Health insurance can be pretty confusing to understand. Like, you’d think you can just sign up for a plan as soon as you need it, but actually, there are specific times you can sign up to get health insurance coverage unless you have a "life event," such as marriage or having a baby. Plus, not everybody gets their insurance through their job, so there's no one-size-fits all way to get insured. According to Healthcare.gov, the primary time you can get coverage is during the health insurance open enrollment period, which typically falls around Novemberish, to be applied the coming year. There’s a lot to know about how to get coverage during open enrollment, so here’s an overview to help you navigate how to make sure you get the health insurance that’s right for you.
So what exactly is open enrollment? According to a Cigna representative in an email to Bustle, this is the time when you can buy a health insurance plan or make changes to your existing plan. But you’ll be able to pick more than just medical coverage, says Cigna. Other benefits to choose from include dental, vision, disability, and life insurance plans.
There are actually a few different open enrollment periods depending on where you get your health insurance. Health insurance open enrollment on the marketplace or individual state exchanges runs from Nov. 1 to Dec. 15, says Healthcare.gov.
Rebecca Madsen, chief consumer officer at UnitedHealthcare, tells Bustle that Medicare open enrollment is Oct. 15 through Dec. 7, and Medicaid enrollment is year-round. If you receive health insurance through your employer, Madsen says employers typically set aside two weeks between October and November for their open enrollment periods.
“For people with employer-sponsored coverage, they’ll receive information at work about their plan options,” Madsen tells Bustle. “To help improve the enrollment process, some employers are adopting online platforms designed to personalize and simplify the experience to help people select a health plan based on their personal health and financial needs.”
If you don’t get your health insurance through work, you can find information on open enrollment through Healthcare.gov or UHCOpenEnrollment.com. Cigna also has a tool through Amazon Alexa called “Answers by Cigna” where you can ask common health insurance-related questions, like “what’s an HSA?” (it's a health savings account, or a special savings account that can only be used for health expenses, including things like acupuncture, or even band-aids, according to Investopedia).
It’s important you don’t miss the open enrollment period because “once open enrollment closes, you can’t change your coverage until the next open enrollment period,” a Cigna representative tells Bustle, “unless you have certain life changes. These are called ‘qualifying events’ and includes things like having a baby or getting married that would require you to update your coverage.”
If you lose your insurance coverage, that also counts as a qualifying event, Madsen tells Bustle. Healthcare.gov says other qualifying events are divorce, legal separation, or if someone on your plan has died. If you have a qualifying event, you might qualify for a special enrollment period that let’s you sign up for coverage outside of the open enrollment period, according to Healthcare.gov.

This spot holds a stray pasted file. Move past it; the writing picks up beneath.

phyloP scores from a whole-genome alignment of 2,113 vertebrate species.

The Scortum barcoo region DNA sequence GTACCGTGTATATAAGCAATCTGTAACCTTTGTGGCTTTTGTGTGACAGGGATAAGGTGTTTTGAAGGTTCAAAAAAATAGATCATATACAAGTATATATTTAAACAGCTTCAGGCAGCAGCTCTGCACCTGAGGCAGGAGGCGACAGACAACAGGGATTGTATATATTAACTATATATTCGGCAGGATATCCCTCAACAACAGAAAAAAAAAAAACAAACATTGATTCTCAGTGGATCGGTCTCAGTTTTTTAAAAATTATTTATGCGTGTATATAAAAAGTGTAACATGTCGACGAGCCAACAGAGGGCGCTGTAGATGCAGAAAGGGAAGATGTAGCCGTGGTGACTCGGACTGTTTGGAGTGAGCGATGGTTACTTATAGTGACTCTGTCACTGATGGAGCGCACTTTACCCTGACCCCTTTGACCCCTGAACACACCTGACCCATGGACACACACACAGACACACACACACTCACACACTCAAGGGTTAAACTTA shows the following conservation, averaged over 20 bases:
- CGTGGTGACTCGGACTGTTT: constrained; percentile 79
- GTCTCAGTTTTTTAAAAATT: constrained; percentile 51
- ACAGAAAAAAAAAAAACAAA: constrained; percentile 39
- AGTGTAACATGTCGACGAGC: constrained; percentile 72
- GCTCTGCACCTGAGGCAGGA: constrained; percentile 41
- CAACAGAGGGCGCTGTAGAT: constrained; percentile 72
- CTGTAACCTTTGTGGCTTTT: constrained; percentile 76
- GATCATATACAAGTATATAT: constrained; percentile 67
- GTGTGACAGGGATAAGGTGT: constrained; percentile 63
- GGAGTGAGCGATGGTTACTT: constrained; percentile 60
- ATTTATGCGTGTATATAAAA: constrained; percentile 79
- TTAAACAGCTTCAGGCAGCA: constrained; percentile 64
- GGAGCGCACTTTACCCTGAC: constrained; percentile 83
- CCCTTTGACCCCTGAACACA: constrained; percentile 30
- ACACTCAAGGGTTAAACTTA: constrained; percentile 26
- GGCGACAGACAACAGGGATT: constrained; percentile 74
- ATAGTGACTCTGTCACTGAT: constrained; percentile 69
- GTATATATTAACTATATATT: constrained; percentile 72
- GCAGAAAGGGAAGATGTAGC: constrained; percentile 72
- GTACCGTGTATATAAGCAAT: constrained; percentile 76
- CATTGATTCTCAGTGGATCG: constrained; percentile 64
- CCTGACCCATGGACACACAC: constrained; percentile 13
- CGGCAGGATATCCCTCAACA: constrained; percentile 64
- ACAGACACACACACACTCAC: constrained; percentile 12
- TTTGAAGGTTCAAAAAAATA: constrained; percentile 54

When signing up for health insurance, Madsen says it’s really important to take your time to explore your options so you understand what benefits you’ll be getting for the price you’ll be paying. “People should pay attention to more than just the monthly premium and instead take into account the plan’s out-of-pocket costs, including the deductible, copays, and coinsurance,” Madsen tells Bustle. “It’s also good for people to consider any health changes during the last year or if they have any major health events planned for 2019 — such as having a baby or surgery — to determine if the current coverage is still appropriate.” Madsen also recommends checking to make sure your doctor is in-network with whatever insurance plan you're considering so you don't pay out-of-network fees.
That means you're going to have to crunch some numbers, but it's worth it so you don't have any surprise medical bills. Do you have regular doctor appointments you have to go to? Regular prescriptions you need to fill? What if you get sick and need to go to urgent care or the emergency room? What if you need surgery? These are the out-of-pocket costs Madsen is talking about. You can't predict the future, but you do need to think about the what if's.
Every plan has different premiums, copays, deductibles, and coinsurance, so it's a good idea to go through the plan descriptions to see what these types medical services would cost. The monthly premium might be low, but is it more expensive to get medical treatment? You won't know unless you compare the plans.
If you're not sure how to go through this process, most employers provide on-site resources who can help you figure out what plan is right for your personal circumstances. If you don't get your insurance through your employer, you can work directly with an insurance company or through an insurance broker. It's totally normal if all of this health insurance stuff seems a little intimidating at first. But with a little legwork, you’ll be ready to pick the insurance plan that’s right for your needs.
Correction: This story has been updated to show that an HSA cannot cover co-pays.